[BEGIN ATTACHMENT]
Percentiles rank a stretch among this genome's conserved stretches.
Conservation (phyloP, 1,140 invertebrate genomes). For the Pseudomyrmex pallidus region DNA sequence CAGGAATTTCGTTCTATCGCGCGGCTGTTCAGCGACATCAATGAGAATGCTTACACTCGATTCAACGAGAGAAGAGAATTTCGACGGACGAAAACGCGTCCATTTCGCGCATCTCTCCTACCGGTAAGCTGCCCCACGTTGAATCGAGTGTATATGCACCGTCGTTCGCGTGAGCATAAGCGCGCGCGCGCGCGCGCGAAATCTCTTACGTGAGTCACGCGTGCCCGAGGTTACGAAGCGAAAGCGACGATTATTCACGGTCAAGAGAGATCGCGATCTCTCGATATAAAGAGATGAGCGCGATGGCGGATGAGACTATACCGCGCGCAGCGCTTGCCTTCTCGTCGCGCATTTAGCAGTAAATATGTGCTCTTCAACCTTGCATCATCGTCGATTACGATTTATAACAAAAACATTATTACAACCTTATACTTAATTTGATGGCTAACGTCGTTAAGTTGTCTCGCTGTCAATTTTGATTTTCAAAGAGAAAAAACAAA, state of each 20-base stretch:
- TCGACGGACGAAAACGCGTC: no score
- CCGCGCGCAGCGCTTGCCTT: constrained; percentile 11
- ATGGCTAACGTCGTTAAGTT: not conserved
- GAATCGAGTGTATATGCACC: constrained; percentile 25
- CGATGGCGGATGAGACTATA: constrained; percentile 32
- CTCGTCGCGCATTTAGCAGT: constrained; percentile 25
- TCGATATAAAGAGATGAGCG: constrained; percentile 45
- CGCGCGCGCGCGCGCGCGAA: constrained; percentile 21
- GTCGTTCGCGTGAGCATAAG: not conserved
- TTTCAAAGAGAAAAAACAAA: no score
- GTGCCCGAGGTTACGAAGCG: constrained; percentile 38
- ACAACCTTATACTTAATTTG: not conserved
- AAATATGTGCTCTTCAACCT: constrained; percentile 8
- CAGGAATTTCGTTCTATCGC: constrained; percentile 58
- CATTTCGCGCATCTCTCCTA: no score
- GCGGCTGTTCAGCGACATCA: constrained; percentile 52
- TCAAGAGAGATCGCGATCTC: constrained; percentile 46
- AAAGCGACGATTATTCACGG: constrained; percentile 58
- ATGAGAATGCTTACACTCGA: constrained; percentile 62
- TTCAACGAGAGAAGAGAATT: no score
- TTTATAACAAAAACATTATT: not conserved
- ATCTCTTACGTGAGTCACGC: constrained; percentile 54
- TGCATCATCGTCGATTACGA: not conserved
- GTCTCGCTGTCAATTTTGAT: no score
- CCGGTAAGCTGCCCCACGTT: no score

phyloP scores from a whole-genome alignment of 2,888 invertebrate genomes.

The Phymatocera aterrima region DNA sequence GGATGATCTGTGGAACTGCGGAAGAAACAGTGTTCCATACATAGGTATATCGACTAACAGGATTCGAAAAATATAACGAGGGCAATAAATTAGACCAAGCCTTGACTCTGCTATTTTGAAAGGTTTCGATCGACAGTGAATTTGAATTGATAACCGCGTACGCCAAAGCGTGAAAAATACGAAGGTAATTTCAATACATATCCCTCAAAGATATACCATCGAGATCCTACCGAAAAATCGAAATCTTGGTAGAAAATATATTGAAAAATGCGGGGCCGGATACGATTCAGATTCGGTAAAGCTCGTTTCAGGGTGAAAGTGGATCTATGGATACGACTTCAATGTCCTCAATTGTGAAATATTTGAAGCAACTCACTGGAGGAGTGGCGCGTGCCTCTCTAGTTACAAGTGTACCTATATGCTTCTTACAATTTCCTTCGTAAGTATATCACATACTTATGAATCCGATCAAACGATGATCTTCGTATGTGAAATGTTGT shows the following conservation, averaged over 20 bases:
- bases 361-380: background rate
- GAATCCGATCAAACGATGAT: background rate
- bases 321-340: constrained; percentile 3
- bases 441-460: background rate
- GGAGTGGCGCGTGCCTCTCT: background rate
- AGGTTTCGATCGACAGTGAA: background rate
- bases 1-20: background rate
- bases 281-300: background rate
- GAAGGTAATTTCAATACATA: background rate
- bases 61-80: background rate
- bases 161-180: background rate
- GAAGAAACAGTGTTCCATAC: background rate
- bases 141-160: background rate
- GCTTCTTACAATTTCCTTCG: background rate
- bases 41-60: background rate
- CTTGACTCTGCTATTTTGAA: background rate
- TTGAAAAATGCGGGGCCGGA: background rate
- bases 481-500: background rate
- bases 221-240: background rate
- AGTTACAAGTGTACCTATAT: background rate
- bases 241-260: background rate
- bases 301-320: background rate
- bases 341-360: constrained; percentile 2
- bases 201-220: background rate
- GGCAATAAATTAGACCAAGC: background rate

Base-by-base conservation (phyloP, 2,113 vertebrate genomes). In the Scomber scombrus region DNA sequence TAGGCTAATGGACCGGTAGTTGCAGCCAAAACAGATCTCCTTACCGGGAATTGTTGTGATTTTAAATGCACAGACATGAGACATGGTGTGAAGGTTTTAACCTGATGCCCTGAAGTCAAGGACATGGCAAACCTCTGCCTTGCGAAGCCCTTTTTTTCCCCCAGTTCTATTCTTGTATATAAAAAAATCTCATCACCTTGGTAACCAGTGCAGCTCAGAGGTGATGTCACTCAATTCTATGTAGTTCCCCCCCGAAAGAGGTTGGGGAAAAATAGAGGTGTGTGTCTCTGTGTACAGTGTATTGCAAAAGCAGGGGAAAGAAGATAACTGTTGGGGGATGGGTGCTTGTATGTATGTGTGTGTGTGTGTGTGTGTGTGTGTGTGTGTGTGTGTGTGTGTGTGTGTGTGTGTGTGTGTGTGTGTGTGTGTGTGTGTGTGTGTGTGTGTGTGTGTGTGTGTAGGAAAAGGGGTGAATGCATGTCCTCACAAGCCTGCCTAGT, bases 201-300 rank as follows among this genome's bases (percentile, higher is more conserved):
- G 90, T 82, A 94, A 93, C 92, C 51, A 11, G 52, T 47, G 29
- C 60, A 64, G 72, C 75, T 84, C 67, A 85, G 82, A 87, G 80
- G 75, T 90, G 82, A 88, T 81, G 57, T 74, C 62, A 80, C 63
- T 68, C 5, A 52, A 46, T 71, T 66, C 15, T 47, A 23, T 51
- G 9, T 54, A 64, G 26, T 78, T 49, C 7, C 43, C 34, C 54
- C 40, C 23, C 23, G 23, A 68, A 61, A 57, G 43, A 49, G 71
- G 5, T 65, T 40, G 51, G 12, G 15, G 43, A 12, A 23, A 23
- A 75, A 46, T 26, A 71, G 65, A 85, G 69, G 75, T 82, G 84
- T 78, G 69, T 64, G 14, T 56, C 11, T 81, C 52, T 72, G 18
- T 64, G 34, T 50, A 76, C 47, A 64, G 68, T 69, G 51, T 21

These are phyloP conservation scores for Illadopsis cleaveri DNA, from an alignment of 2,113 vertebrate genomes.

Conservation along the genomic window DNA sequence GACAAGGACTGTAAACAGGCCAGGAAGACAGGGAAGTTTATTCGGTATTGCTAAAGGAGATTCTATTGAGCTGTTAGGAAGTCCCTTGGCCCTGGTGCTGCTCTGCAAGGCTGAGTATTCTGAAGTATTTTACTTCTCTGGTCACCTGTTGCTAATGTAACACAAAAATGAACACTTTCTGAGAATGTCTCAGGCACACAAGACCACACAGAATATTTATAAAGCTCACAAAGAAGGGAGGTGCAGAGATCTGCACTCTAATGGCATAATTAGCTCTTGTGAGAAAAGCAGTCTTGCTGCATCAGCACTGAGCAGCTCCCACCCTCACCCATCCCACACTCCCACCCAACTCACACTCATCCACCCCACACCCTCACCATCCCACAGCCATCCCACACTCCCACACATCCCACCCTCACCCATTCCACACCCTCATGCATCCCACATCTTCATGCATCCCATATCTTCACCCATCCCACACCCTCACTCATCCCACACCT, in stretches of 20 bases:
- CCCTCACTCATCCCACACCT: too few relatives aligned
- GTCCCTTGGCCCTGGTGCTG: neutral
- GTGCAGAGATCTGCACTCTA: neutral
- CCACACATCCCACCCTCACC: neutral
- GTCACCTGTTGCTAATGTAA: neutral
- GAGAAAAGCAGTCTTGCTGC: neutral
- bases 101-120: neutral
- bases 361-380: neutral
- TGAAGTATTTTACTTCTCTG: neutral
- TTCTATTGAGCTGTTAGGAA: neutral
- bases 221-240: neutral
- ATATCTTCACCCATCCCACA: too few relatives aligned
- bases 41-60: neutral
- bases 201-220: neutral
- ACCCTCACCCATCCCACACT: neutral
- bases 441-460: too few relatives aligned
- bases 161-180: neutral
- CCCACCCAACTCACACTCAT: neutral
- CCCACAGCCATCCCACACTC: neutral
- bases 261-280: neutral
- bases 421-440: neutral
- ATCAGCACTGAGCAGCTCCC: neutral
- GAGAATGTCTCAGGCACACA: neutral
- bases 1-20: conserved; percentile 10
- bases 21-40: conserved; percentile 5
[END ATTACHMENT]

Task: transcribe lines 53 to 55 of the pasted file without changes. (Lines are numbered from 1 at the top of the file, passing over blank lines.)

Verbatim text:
- bases 201-220: background rate
- GGCAATAAATTAGACCAAGC: background rate

Base-by-base conservation (phyloP, 2,113 vertebrate genomes). In the Scomber scombrus region DNA sequence TAGGCTAATGGACCGGTAGTTGCAGCCAAAACAGATCTCCTTACCGGGAATTGTTGTGATTTTAAATGCACAGACATGAGACATGGTGTGAAGGTTTTAACCTGATGCCCTGAAGTCAAGGACATGGCAAACCTCTGCCTTGCGAAGCCCTTTTTTTCCCCCAGTTCTATTCTTGTATATAAAAAAATCTCATCACCTTGGTAACCAGTGCAGCTCAGAGGTGATGTCACTCAATTCTATGTAGTTCCCCCCCGAAAGAGGTTGGGGAAAAATAGAGGTGTGTGTCTCTGTGTACAGTGTATTGCAAAAGCAGGGGAAAGAAGATAACTGTTGGGGGATGGGTGCTTGTATGTATGTGTGTGTGTGTGTGTGTGTGTGTGTGTGTGTGTGTGTGTGTGTGTGTGTGTGTGTGTGTGTGTGTGTGTGTGTGTGTGTGTGTGTGTGTGTGTGTGTGTGTGTAGGAAAAGGGGTGAATGCATGTCCTCACAAGCCTGCCTAGT, bases 201-300 rank as follows among this genome's bases (percentile, higher is more conserved):